The Role of TRIM6 in Breast Cancer Metabolism and Cancer Prevention

  • Feng, Zhaohui Z (PI)

Project Details

Description

Breast cancer remains to be one of the most common cancers and a leading cause of cancer-related death in women despite significant advances in screening approaches, allowing for early detection of the disease, as well as continuous evolution of targeted therapies. Identifying novel drivers for breast cancer development and developing novel and effective strategies to target these drivers for breast cancer prevention are highly desirable and urgent, which will significantly impact the field of breast cancer prevention. This research proposal aims to address following two overarching challenges related to breast cancer: (1) identifying drivers of breast cancer growth and (2) breast cancer prevention. Using a large-scale unbiased RNA interference screen in preclinical mouse models, our preliminary studies identified E3 ubiquitin ligase TRIM6 as an unidentified and critical player in breast cancer. Currently, the role and mechanism of TRIM6 in breast cancer remain unclear. Our preliminary studies showed that the downregulation of TRIM6 expression is frequently observed in breast cancer (in ~50% of breast cancer), which is an early event in breast tumorigenesis. TRIM6 downregulation is associated with poor prognosis in breast cancer. Our preliminary results further suggest that TRIM6 plays a critical role in suppression of breast cancer through inhibiting fatty acid synthesis, a metabolic change that contributes to breast tumorigenesis and that downregulation of TRIM6 expression promotes breast tumorigenesis. Accumulating evidence has strongly suggested that vitamin D displays a chemoprevention effect on breast cancer and that adding vitamin D supplements is an economical and safe way to reduce breast cancer incidence. However, epidemiological studies and clinical trials have not produced consistent results to support the chemoprevention effect of vitamin D on breast cancer. The different levels and activities of regulating proteins and/or effector proteins of vitamin D in human populations and cancer patients could be an important reason for these inconsistent results. Therefore, identifying these proteins to understand the mechanism underlying the chemoprevention effect of vitamin D will significantly improve the chemoprevention efficacy of vitamin D and help to identify the populations and breast cancer patients that will benefit from the anticancer effect of vitamin D. Our preliminary results strongly suggest that TRIM6 plays a critical role in mediating the anti-cancer effect of vitamin D in breast cancer; vitamin D induces TRIM6 to suppress breast tumorigenesis. In this proposed study, we will employ human breast cancer cells and preclinical breast cancer mouse models to: (1) determine the role and mechanism of TRIM6 in breast cancer; (2) determine whether decreased TRIM6 expression drives breast tumorigenesis; and (3) determine the role and mechanism of TRIM6 in mediating the effect of vitamin D in breast cancer prevention. The overall objective of this study is to reveal the unidentified role and mechanism of TRIM6 in breast cancer, and determine the role and mechanism of TRIM6 in mediating the effect of vitamin D in breast cancer prevention. We anticipate that results from this study will identify decreased TRIM6 expression as an important driver for breast tumorigenesis, which will significantly improve our understanding of the molecular mechanism of breast cancer. Further, we anticipate that our results will identify TRIM6 as a critical mediator for the chemoprevention effect of vitamin D in breast cancer. These results will have a potential to resolve the inconsistent results on vitamin D in breast cancer prevention. Given that the downregulation of TRIM6 is an early and common event in breast cancer, if accomplished successfully, we expect that: (1) the TRIM6 level can be developed as an important biomarker to guide the application of vitamin D in chemoprevention of breast cancer and (2) addi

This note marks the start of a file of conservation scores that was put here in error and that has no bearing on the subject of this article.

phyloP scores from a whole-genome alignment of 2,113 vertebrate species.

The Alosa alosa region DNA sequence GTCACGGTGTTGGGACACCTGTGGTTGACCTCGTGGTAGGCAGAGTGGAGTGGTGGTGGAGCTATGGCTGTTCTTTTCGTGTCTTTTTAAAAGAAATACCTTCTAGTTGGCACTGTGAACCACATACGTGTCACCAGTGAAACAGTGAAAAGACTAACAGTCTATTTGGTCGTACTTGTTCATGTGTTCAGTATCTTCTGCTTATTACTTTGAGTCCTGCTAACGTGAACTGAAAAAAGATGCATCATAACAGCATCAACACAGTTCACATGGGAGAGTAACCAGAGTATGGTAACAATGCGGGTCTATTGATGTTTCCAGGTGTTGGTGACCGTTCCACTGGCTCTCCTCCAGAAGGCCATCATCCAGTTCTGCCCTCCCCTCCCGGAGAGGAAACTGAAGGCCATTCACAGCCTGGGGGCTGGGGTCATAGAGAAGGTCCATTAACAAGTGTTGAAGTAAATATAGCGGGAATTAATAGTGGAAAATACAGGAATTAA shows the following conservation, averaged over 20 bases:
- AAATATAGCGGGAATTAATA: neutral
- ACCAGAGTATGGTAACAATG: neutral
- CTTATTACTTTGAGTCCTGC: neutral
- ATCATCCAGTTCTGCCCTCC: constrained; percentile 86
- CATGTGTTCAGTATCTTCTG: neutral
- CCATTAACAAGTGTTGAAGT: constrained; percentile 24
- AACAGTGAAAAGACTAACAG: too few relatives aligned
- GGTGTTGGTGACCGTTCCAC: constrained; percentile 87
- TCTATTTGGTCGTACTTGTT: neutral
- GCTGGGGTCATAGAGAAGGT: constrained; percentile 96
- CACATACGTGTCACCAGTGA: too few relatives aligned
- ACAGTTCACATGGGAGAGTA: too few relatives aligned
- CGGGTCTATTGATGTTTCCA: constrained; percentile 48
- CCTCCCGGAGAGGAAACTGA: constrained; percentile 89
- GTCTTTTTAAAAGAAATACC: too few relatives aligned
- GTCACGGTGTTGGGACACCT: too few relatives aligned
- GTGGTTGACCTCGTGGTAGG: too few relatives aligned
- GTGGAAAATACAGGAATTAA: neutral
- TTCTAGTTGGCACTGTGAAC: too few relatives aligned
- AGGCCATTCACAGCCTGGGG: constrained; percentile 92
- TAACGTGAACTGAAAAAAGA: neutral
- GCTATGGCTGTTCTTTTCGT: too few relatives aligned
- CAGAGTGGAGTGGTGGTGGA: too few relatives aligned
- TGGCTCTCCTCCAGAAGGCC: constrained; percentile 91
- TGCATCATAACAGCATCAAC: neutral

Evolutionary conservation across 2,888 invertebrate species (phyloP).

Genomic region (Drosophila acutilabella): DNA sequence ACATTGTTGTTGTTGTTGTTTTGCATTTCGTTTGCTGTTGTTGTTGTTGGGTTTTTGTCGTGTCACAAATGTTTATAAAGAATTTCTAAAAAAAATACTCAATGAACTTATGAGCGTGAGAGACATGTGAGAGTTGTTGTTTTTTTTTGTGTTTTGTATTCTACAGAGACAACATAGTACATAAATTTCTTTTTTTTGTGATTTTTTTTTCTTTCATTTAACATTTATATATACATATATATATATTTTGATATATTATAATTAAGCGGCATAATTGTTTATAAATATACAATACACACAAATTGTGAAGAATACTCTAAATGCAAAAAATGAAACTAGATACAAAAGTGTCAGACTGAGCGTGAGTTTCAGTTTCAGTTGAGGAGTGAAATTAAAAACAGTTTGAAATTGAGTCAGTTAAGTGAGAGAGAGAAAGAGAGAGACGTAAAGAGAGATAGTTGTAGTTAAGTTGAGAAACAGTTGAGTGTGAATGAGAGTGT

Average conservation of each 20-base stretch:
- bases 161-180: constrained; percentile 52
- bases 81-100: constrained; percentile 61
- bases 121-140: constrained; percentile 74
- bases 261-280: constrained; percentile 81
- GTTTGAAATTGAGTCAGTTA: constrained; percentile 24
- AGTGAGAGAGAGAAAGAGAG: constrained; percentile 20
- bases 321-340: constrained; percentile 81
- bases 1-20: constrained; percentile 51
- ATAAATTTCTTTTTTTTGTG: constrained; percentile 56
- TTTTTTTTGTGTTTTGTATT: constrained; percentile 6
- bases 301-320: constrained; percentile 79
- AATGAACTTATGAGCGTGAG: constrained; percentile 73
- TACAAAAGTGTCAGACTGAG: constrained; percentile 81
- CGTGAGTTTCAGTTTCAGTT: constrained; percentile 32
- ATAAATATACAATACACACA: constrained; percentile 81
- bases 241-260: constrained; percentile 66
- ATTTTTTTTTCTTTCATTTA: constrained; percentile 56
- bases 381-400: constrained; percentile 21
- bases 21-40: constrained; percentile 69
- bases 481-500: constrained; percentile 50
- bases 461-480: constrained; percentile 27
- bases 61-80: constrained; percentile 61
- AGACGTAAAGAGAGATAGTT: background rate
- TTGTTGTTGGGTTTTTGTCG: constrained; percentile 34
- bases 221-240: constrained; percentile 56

StatusActive
Effective start/end date9/1/18 → …

Funding

  • U.S. Army: $1,192,500.00

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